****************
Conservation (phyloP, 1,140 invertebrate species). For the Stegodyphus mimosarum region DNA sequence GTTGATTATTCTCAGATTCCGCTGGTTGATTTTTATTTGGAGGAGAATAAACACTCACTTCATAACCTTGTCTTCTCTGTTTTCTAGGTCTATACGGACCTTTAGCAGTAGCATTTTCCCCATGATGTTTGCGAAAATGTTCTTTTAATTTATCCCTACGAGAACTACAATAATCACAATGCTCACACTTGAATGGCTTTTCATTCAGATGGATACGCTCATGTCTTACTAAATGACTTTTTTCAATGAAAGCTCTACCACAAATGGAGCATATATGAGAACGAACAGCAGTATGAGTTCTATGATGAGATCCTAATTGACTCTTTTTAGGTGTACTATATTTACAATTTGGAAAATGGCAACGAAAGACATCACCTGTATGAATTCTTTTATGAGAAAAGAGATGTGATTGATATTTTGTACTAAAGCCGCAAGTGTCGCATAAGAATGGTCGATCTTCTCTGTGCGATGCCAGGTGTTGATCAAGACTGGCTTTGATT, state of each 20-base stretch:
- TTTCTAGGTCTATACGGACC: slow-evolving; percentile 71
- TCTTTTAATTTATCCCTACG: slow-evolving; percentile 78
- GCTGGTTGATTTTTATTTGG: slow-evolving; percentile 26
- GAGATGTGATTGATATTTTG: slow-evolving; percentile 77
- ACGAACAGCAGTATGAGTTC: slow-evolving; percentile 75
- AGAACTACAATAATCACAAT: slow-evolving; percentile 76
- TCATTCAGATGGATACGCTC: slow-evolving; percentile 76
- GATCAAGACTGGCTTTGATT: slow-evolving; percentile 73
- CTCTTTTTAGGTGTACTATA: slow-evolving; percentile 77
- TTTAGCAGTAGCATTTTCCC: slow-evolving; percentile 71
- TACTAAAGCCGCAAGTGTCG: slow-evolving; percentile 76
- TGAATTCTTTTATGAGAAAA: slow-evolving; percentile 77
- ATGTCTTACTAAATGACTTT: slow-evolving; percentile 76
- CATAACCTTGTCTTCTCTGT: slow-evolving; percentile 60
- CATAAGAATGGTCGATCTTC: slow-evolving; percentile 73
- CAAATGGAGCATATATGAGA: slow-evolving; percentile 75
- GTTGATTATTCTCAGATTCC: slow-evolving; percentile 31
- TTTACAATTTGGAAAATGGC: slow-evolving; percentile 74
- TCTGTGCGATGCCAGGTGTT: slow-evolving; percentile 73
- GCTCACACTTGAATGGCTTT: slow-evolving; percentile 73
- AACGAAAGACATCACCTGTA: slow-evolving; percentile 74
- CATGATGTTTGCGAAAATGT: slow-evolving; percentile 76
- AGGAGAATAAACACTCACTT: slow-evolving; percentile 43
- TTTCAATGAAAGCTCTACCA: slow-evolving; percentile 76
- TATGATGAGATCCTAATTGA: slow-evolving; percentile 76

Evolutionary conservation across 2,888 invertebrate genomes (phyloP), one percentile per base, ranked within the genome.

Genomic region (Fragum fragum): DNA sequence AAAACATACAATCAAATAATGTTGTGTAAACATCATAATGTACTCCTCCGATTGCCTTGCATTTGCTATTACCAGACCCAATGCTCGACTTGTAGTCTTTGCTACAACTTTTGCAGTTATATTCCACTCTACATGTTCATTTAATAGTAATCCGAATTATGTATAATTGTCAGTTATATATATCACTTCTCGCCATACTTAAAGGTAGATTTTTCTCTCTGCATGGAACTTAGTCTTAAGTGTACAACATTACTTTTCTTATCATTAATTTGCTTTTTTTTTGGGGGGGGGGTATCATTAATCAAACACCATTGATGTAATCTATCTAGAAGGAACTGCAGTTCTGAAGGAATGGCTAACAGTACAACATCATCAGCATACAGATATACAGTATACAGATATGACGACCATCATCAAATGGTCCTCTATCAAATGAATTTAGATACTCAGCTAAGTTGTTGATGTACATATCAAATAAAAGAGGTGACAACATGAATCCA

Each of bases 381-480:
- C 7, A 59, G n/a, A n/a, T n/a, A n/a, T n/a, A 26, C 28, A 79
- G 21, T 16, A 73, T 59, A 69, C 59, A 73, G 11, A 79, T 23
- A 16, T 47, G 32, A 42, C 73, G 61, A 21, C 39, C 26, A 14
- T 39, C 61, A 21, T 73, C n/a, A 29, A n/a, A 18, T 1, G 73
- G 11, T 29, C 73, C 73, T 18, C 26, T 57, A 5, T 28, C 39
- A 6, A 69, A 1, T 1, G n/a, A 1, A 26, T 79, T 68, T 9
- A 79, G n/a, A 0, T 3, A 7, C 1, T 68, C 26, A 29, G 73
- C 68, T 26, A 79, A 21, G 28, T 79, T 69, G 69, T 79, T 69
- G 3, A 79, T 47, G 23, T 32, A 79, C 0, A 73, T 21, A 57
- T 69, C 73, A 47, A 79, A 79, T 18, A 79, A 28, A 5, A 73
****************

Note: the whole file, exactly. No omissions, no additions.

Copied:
Conservation (phyloP, 1,140 invertebrate species). For the Stegodyphus mimosarum region DNA sequence GTTGATTATTCTCAGATTCCGCTGGTTGATTTTTATTTGGAGGAGAATAAACACTCACTTCATAACCTTGTCTTCTCTGTTTTCTAGGTCTATACGGACCTTTAGCAGTAGCATTTTCCCCATGATGTTTGCGAAAATGTTCTTTTAATTTATCCCTACGAGAACTACAATAATCACAATGCTCACACTTGAATGGCTTTTCATTCAGATGGATACGCTCATGTCTTACTAAATGACTTTTTTCAATGAAAGCTCTACCACAAATGGAGCATATATGAGAACGAACAGCAGTATGAGTTCTATGATGAGATCCTAATTGACTCTTTTTAGGTGTACTATATTTACAATTTGGAAAATGGCAACGAAAGACATCACCTGTATGAATTCTTTTATGAGAAAAGAGATGTGATTGATATTTTGTACTAAAGCCGCAAGTGTCGCATAAGAATGGTCGATCTTCTCTGTGCGATGCCAGGTGTTGATCAAGACTGGCTTTGATT, state of each 20-base stretch:
- TTTCTAGGTCTATACGGACC: slow-evolving; percentile 71
- TCTTTTAATTTATCCCTACG: slow-evolving; percentile 78
- GCTGGTTGATTTTTATTTGG: slow-evolving; percentile 26
- GAGATGTGATTGATATTTTG: slow-evolving; percentile 77
- ACGAACAGCAGTATGAGTTC: slow-evolving; percentile 75
- AGAACTACAATAATCACAAT: slow-evolving; percentile 76
- TCATTCAGATGGATACGCTC: slow-evolving; percentile 76
- GATCAAGACTGGCTTTGATT: slow-evolving; percentile 73
- CTCTTTTTAGGTGTACTATA: slow-evolving; percentile 77
- TTTAGCAGTAGCATTTTCCC: slow-evolving; percentile 71
- TACTAAAGCCGCAAGTGTCG: slow-evolving; percentile 76
- TGAATTCTTTTATGAGAAAA: slow-evolving; percentile 77
- ATGTCTTACTAAATGACTTT: slow-evolving; percentile 76
- CATAACCTTGTCTTCTCTGT: slow-evolving; percentile 60
- CATAAGAATGGTCGATCTTC: slow-evolving; percentile 73
- CAAATGGAGCATATATGAGA: slow-evolving; percentile 75
- GTTGATTATTCTCAGATTCC: slow-evolving; percentile 31
- TTTACAATTTGGAAAATGGC: slow-evolving; percentile 74
- TCTGTGCGATGCCAGGTGTT: slow-evolving; percentile 73
- GCTCACACTTGAATGGCTTT: slow-evolving; percentile 73
- AACGAAAGACATCACCTGTA: slow-evolving; percentile 74
- CATGATGTTTGCGAAAATGT: slow-evolving; percentile 76
- AGGAGAATAAACACTCACTT: slow-evolving; percentile 43
- TTTCAATGAAAGCTCTACCA: slow-evolving; percentile 76
- TATGATGAGATCCTAATTGA: slow-evolving; percentile 76

Evolutionary conservation across 2,888 invertebrate genomes (phyloP), one percentile per base, ranked within the genome.

Genomic region (Fragum fragum): DNA sequence AAAACATACAATCAAATAATGTTGTGTAAACATCATAATGTACTCCTCCGATTGCCTTGCATTTGCTATTACCAGACCCAATGCTCGACTTGTAGTCTTTGCTACAACTTTTGCAGTTATATTCCACTCTACATGTTCATTTAATAGTAATCCGAATTATGTATAATTGTCAGTTATATATATCACTTCTCGCCATACTTAAAGGTAGATTTTTCTCTCTGCATGGAACTTAGTCTTAAGTGTACAACATTACTTTTCTTATCATTAATTTGCTTTTTTTTTGGGGGGGGGGTATCATTAATCAAACACCATTGATGTAATCTATCTAGAAGGAACTGCAGTTCTGAAGGAATGGCTAACAGTACAACATCATCAGCATACAGATATACAGTATACAGATATGACGACCATCATCAAATGGTCCTCTATCAAATGAATTTAGATACTCAGCTAAGTTGTTGATGTACATATCAAATAAAAGAGGTGACAACATGAATCCA

Each of bases 381-480:
- C 7, A 59, G n/a, A n/a, T n/a, A n/a, T n/a, A 26, C 28, A 79
- G 21, T 16, A 73, T 59, A 69, C 59, A 73, G 11, A 79, T 23
- A 16, T 47, G 32, A 42, C 73, G 61, A 21, C 39, C 26, A 14
- T 39, C 61, A 21, T 73, C n/a, A 29, A n/a, A 18, T 1, G 73
- G 11, T 29, C 73, C 73, T 18, C 26, T 57, A 5, T 28, C 39
- A 6, A 69, A 1, T 1, G n/a, A 1, A 26, T 79, T 68, T 9
- A 79, G n/a, A 0, T 3, A 7, C 1, T 68, C 26, A 29, G 73
- C 68, T 26, A 79, A 21, G 28, T 79, T 69, G 69, T 79, T 69
- G 3, A 79, T 47, G 23, T 32, A 79, C 0, A 73, T 21, A 57
- T 69, C 73, A 47, A 79, A 79, T 18, A 79, A 28, A 5, A 73